The Senate confirmed Ben Carson today as the secretary of the Department of House and Urban Development. Carson has never held elected office nor worked in government before.
Here's a snapshot of the new HUD secretary:
Full name: Benjamin Solomon Carson
Age: 65 (born Sept. 18, 1951)
What he used to do As chief of pediatric neurosurgery at Johns Hopkins, Carson was the first doctor to successfully separate conjoined twins fused at the head, during a 22-hour operation in 1987. He was a pioneer in hemispherectomy, a procedure that removes half the brain to treat intractable seizures.
Carson ran for the Republican nomination for president, declaring his candidacy May 4, 2015. He dropped out and endorsed Donald Trump in March 2016. Later he was made a vice chairman of Trump’s transition team.
Carson was the national chairman of My Faith Votes. Along with his wife, Candy Carson, he is a founder of the Carson Scholars Fund, a philanthropic organization that awards $1,000 college scholarships to fourth- through 11th-graders and builds reading rooms nationwide.
How he grew up: Carson wrote in his book “One Nation” that he grew up in “dire poverty” with an illiterate single mother, Sonya Carson (nee Copeland), in Detroit. She worked two or three jobs at a time rather than “give up” and accept welfare, he said, instilling a tremendous work ethic in him and his older brother, Curtis Carson.
Key life and career moments: Ben Carson burst on the political scene at the National Prayer Breakfast in 2013, where he condemned political correctness, saying it “muffles people, it puts a muzzle on them.” In front of Barack Obama, Carson blasted the tax code and criticized the president’s signature legislative achievement, the Affordable Care Act. In 2008, President George W. Bush awarded him the Presidential Medal of Freedom.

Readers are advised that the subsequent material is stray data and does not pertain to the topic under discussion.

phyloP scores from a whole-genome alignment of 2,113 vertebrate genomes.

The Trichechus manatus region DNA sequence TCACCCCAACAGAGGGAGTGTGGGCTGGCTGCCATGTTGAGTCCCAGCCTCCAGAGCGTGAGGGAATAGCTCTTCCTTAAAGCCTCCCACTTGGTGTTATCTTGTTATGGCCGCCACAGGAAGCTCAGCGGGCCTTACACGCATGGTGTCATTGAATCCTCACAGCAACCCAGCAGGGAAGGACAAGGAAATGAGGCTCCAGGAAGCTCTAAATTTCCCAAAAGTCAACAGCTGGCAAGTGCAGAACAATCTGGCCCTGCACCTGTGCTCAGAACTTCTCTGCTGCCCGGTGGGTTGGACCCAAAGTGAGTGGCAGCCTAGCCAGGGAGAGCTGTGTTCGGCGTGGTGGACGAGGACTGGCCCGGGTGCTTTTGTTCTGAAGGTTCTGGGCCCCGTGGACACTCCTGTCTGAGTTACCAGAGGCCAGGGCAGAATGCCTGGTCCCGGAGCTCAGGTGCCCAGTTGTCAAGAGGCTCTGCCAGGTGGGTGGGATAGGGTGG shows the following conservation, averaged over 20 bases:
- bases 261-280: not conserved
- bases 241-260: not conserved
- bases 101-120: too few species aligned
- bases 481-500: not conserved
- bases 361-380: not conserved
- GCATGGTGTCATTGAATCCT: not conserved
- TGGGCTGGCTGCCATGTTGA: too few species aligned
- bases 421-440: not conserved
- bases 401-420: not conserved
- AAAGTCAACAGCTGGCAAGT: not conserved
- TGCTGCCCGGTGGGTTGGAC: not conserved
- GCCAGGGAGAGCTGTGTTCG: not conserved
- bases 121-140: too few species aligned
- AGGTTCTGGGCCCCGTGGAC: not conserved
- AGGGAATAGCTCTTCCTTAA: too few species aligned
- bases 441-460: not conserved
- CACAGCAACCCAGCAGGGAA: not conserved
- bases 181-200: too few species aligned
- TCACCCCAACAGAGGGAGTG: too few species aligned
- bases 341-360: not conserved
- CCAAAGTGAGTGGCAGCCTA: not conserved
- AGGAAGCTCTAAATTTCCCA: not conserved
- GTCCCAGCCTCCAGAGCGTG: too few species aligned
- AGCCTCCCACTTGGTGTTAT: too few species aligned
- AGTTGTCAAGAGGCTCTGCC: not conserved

Family: Carson met his wife at Yale, where he earned his undergraduate degree. He earned his M.D. from the University of Michigan. They have three sons: Ben (B.J.), Rhoeyce and Murray Carson.
what you might not know about him Ben Carson Sr. is the subject of a made-for-TV movie, “Gifted Hands,” starring Cuba Gooding Jr.
Frustrated by his family’s tough circumstances, when he was young, Carson said, he once tried to stab a classmate in the gut with a camping knife after a minor disagreement but a large metal belt buckle blocked the blade. “I was more terrified as I recognized that I was trying to kill somebody over nothing,” he later said. “I just locked myself up in the bathroom and started praying, ‘Lord, I can’t deal with this temper.’ And I picked up my Bible.”
Relationship with Donald Trump:
Carson had a contentious relationship with Trump during the 2016 primaries when he was still a presidential candidate. At one point Carson led the Republican field in national polls, even topping Trump, but his numbers sagged, and he never regained the top spot.
At the height of their rivalry, Trump compared Carson to a child molester in an interview with CNN, saying, “It’s in the book that he’s got a pathological temper. That’s a big problem because you don’t cure that ... as an example, child molesting. You don’t cure these people.”
Trump often called Carson “pathological” during their rivalry, asking the crowd of 1,500 Iowans before the caucuses there, “How stupid are the people of Iowa to believe this crap?” focusing on Carson’s accounts of his rough upbringing and the attempted stabbing.
However, the two mended their relationship and Carson endorsed Trump one week after dropping out of the race.
About his Senate confirmation hearing
During his Senate confirmation hearing in January, Carson declined to say whether he could assure Americans that the Trump family would not benefit in any way from HUD incentives.
Trump’s vast real estate holdings include a minor stake in a sprawling affordable housing development in Brooklyn, New York.
“It will not be my intention to do anything to benefit any American particularly,” Carson said in response to pointed questioning from Sen. Elizabeth Warren, D-Mass. “It’s for all Americans, everything that we do.”
He also pledged to undertake a “listening tour” across the country to better understand the issues he would face as HUD secretary and said he would push for funding for the agency.